At the evidentiary hearing, PNY relied on Polaroid's internal reports summarizing all SSA-related transactions with Target and PNY on a monthly basis (the “Monthly Reconciliations”). The reports, which the Trustee provided to PNY in February 2015, showed that overall, Target paid $5, 511, 844 to Polaroid in connection with the SSA and that Polaroid remitted $5, 079, 316 to PNY over the life of the SSA. (See, e.g., id. at 990.) A PNY employee testified that she could not verify the accuracy of the $5, 511, 844 figure because the exhibit “[was not her] document, ” and it came from Polaroid. (Id. at 681.) The Monthly Reconciliations did not provide an accounting of each and every transaction that took place each month; rather, they were contemporaneously-created summaries created monthly, and the data on them was pulled from Polaroid's more-detailed ledger books.

         The Trustee's witness, James Dolan, testified that the Monthly Reconciliations showing Target had paid Polaroid $5, 511, 844 were not accurate.[12] (See generally Id. at 931-32.) According to Dolan, in the course of responding to PNY's discovery request, he discovered that the underlying source documents (the ledger books) were correct, but that when Polaroid personnel created the Monthly Reconciliation for March 2008, they had pulled data from the wrong part of the ledger books, thus resulting in an inflated sum on the Monthly Reconciliations. (Id. at 695-98, 701-04, 766-67, 777, 780-81.) Dolan testified that based on his review of the ledger books, to his knowledge Target had actually only paid Polaroid $5, 172, 970, rather than $5, 511, 844. (Id. at 704.) Dolan also testified that the error was discovered “about two weeks after [he] prepared the reconciliation schedule.” (Id. at 781.)

         Based on the evidence produced at the evidentiary hearing as well as the parties' post-hearing briefing, on May 5, 2016, the Bankruptcy Court issued an order (the “2016 Claims Order”) sustaining the Trustee's objection to PNY's proof of claim to the extent of all but $41, 923.57 (the difference between $5, 172, 970 and $5, 079, 316, less the Service Fee). (Id. at 920-41.) On May 19, 2016, PNY filed a Notice of Appeal regarding the 2016 Claims Order. (Id. at 942-45.) PNY now appeals pursuant to 28 U.S.C. § 158(a).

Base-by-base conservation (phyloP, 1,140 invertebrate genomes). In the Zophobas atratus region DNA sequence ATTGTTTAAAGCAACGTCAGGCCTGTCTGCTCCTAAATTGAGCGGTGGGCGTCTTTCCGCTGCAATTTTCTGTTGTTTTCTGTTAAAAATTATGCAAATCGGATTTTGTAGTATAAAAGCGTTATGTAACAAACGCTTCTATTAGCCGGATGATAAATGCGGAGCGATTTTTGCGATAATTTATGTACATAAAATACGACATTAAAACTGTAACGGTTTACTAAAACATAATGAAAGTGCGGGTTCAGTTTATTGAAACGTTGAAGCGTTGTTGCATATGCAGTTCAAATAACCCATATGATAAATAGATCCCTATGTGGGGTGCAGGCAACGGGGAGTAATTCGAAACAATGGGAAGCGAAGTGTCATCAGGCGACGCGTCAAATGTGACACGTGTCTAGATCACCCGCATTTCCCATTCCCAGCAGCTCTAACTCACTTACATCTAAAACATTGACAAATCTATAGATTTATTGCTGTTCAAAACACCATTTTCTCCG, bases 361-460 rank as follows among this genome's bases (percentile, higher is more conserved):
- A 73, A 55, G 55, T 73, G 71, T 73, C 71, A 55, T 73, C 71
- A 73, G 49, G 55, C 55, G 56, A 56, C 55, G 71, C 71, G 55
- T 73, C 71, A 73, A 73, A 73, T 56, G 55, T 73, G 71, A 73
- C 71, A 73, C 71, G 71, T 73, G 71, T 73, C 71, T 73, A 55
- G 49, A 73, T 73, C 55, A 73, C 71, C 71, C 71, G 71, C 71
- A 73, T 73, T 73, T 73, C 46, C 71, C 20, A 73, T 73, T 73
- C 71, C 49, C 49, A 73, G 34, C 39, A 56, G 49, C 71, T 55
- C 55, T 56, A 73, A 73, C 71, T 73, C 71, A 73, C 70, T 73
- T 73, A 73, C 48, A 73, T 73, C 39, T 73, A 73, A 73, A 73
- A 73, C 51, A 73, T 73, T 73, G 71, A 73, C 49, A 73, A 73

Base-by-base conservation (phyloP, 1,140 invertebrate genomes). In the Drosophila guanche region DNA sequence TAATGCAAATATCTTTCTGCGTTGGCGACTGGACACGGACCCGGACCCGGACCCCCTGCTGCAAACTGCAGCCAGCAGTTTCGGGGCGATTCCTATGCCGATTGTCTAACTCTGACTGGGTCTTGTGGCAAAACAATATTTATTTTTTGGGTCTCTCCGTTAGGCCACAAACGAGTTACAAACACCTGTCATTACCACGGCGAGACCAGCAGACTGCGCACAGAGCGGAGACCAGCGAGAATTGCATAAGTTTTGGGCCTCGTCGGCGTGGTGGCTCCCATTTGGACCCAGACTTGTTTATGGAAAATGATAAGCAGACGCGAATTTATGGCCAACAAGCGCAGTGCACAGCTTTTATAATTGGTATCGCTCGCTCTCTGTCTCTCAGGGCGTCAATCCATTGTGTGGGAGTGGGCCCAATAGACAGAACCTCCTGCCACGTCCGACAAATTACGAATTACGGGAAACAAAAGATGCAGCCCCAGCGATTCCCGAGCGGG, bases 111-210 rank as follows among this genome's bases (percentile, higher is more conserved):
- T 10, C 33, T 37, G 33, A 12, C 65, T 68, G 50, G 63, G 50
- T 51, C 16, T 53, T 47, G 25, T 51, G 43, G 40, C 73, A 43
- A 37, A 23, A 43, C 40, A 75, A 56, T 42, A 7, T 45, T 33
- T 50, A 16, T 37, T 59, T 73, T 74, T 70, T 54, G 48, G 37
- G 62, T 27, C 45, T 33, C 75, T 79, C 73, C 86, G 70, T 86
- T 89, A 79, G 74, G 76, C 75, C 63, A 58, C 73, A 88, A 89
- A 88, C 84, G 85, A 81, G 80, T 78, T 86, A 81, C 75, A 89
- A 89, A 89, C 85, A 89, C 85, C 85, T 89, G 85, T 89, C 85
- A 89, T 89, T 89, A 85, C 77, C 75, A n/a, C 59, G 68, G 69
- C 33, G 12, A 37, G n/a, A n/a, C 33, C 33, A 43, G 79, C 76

In bankruptcy proceedings the District Court sits as an appellate court and reviews the Bankruptcy Court's conclusions of law de novo and its findings of fact for clear error. Reynolds v. Pa. Higher Educ. Assistance Agency, 425 F.3d 526, 531 (8th Cir. 2005). “A finding is ‘clearly erroneous' when although there is evidence to support it, the reviewing court on the entire evidence is left with the definite and firm conviction that a mistake has been committed.” United States v. U.S. Gypsum Co., 333 U.S. 364, 395 (1948); see DeBold v. Case, 452 F.3d 756, 761 (8th Cir. 2006). A trial court's decisions regarding discovery sanctions are subject to abuse-of-discretion review. Smith v. AS Am., Inc., 829 F.3d 616, 624 (8th Cir. 2016); Sentis Grp., Inc. v. Shell Oil Co., 559 F.3d 888, 898 (8th Cir. 2009). “To the extent a discovery sanction depends upon an interpretation of law, our review of the underlying legal determination is de novo.” Sentis Grp., 559 F.3d at 899 (citing United States v. Gonzalez-Lopez, 403 F.3d 558, 564 (8th Cir. 2005)). To the extent a discovery sanction depends on a ruling under Fed.R.Civ.P. 26(e), the 26(e) ruling is reviewed “for gross abuse of discretion and [should be] reverse[d] only if it resulted in fundamental unfairness.” United States v. STABL, Inc., 800 F.3d 476, 487 (8th Cir. 2015).